Book Marketing, Author Publicity, Branding

Friday, June 4, 2010

Demand Creates Supply, Not the Other Way Around

I have mentioned previously how books get stocked on bookstore shelves, how difficult it is to get a book stocked in bookstores, and why bookstores may not even be the best option for authors.

I'm not trying to give the impression that authors shouldn't care if their book is available in a bookstore. Bookstores do sell books. However, when it comes to book sales and what the best venue is for a particular book, they are not the only game in town. Authors run into problems when they focus on bookstores at the expense of all other marketing avenues. Bookstores should be a part of every author's marketing plan, but they should not be the ONLY part of an author's marketing plan. Some authors are under the impression that if only their book were available in every bookstore in the country, or in a major bookstore chain, it will sell. Of course, that is not necessarily true. As book marketer Brian Jud has stated, "bookstores display books. They do not (actively) sell them." If a book hits a bookstore shelf and doesn't sell, it's going straight back to the publisher, and the author is going to get socked with returns.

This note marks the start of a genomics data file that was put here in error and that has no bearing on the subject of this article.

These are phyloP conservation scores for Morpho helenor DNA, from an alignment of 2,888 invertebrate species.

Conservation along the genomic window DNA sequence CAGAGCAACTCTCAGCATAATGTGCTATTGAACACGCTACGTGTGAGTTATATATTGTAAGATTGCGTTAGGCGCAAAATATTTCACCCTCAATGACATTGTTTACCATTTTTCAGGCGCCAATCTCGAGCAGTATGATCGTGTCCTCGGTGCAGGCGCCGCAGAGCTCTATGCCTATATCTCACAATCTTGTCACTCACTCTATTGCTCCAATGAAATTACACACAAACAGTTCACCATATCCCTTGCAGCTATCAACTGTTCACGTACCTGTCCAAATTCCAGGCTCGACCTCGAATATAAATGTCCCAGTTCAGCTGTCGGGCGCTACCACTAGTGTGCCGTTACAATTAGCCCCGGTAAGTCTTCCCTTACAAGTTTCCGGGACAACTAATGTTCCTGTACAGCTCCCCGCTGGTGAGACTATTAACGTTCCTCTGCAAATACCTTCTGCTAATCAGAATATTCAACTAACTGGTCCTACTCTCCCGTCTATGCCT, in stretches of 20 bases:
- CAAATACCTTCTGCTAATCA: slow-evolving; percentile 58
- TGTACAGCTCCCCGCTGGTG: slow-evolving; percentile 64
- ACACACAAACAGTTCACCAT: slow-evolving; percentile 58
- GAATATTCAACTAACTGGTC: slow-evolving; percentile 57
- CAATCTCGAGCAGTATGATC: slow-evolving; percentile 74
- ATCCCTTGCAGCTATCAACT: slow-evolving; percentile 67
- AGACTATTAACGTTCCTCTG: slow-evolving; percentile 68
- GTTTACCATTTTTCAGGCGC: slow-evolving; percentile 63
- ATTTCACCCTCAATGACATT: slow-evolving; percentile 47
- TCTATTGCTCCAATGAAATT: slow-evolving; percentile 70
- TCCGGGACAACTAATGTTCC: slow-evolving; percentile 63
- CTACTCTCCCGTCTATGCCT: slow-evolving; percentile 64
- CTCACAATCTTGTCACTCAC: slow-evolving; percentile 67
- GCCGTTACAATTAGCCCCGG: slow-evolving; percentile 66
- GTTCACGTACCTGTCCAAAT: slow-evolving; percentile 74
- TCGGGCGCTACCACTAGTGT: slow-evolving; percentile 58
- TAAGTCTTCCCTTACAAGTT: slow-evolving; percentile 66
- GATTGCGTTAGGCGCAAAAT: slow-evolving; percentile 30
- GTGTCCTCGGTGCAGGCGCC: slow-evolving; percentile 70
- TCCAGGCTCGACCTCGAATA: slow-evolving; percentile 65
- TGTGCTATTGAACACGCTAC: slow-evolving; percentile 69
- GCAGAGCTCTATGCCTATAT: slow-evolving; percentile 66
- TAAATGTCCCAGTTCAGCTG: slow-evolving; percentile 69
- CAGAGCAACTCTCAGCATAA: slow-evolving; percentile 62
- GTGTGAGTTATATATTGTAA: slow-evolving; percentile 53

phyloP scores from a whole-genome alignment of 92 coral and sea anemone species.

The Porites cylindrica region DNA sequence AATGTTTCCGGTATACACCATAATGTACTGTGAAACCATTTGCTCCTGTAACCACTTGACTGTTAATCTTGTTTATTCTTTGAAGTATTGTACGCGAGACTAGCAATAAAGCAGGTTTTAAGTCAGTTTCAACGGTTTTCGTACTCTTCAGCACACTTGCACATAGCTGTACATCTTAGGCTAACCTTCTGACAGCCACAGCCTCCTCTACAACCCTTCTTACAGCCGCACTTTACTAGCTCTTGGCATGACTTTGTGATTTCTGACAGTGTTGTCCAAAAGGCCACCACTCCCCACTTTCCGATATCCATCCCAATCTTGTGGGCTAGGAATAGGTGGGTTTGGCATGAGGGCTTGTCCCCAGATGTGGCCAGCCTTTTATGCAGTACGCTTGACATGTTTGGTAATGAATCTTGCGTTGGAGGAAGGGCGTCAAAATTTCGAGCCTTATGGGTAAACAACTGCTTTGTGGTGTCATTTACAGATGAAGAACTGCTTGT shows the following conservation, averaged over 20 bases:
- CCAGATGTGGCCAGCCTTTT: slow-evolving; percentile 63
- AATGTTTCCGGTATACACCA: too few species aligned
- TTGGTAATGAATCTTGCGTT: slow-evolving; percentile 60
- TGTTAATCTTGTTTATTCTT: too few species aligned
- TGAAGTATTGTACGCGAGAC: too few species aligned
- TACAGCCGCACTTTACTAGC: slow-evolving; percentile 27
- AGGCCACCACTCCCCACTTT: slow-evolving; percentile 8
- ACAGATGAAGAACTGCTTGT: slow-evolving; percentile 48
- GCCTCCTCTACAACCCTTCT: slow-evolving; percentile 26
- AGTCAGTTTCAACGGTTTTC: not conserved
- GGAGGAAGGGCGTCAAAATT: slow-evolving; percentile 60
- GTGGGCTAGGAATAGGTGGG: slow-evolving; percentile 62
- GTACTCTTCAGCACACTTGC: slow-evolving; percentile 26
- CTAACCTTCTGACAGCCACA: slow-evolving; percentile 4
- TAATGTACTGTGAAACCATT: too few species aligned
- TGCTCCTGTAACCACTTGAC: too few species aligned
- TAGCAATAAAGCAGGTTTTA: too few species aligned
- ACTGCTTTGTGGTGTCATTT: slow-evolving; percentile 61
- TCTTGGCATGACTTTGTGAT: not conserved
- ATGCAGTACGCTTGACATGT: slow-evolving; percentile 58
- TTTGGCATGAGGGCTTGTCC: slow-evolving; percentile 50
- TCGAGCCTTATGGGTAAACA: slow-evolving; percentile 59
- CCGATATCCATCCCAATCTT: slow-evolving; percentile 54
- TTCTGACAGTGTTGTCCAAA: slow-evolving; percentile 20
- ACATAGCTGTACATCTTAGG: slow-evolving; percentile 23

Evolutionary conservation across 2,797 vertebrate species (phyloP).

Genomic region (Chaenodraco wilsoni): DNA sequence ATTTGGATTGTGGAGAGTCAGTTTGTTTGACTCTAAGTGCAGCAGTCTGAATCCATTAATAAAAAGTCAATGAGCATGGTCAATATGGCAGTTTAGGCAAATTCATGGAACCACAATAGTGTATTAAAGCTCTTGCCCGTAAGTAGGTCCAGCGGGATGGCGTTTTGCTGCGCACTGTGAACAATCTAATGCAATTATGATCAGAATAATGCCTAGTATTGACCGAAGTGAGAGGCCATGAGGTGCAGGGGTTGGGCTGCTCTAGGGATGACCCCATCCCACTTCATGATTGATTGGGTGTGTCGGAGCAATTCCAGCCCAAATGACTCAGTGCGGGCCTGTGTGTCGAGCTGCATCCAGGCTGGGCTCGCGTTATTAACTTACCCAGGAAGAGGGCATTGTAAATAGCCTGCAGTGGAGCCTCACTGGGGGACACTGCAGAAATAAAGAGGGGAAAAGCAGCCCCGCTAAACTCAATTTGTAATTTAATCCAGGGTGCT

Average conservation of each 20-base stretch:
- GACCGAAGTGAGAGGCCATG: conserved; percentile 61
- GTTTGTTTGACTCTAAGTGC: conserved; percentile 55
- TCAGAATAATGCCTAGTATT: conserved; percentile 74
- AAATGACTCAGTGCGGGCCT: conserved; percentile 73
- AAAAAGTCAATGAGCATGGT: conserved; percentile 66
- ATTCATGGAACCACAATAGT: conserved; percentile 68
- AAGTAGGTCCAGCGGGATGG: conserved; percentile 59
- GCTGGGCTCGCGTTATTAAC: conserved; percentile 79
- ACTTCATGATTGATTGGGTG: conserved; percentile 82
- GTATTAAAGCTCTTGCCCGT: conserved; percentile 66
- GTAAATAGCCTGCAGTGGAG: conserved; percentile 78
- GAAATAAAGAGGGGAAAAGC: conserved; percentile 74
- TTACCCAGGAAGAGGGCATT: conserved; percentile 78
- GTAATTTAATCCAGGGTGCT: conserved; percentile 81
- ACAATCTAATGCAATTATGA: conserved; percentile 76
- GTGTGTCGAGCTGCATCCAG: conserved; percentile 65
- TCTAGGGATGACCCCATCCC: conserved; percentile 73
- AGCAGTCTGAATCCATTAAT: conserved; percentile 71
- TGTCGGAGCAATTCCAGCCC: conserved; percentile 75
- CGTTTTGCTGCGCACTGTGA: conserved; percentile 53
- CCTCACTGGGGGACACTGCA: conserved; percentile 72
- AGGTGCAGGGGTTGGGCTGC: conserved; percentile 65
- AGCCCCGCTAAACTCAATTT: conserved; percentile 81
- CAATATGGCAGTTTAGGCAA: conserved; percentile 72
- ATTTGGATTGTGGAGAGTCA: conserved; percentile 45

Recently, I have been receiving a lot of questions from authors in regard to distribution. It is usually a panicked email or phone call from the author stating an online bookseller or bookstore is "out of stock" and readers are "unable" to order their book. It's costing the author sales!

Well, not necessarily. The main distributor that my publishing company works with is Ingram/Spring Arbor, but that is really beside the point. No distributor carries an unlimited quantity of any title. They order what they think they can sell to the online booksellers and to the bookstores. Occasionally, the distributor does run out of books. This is a common occurrence and is no cause for alarm. They will reorder more.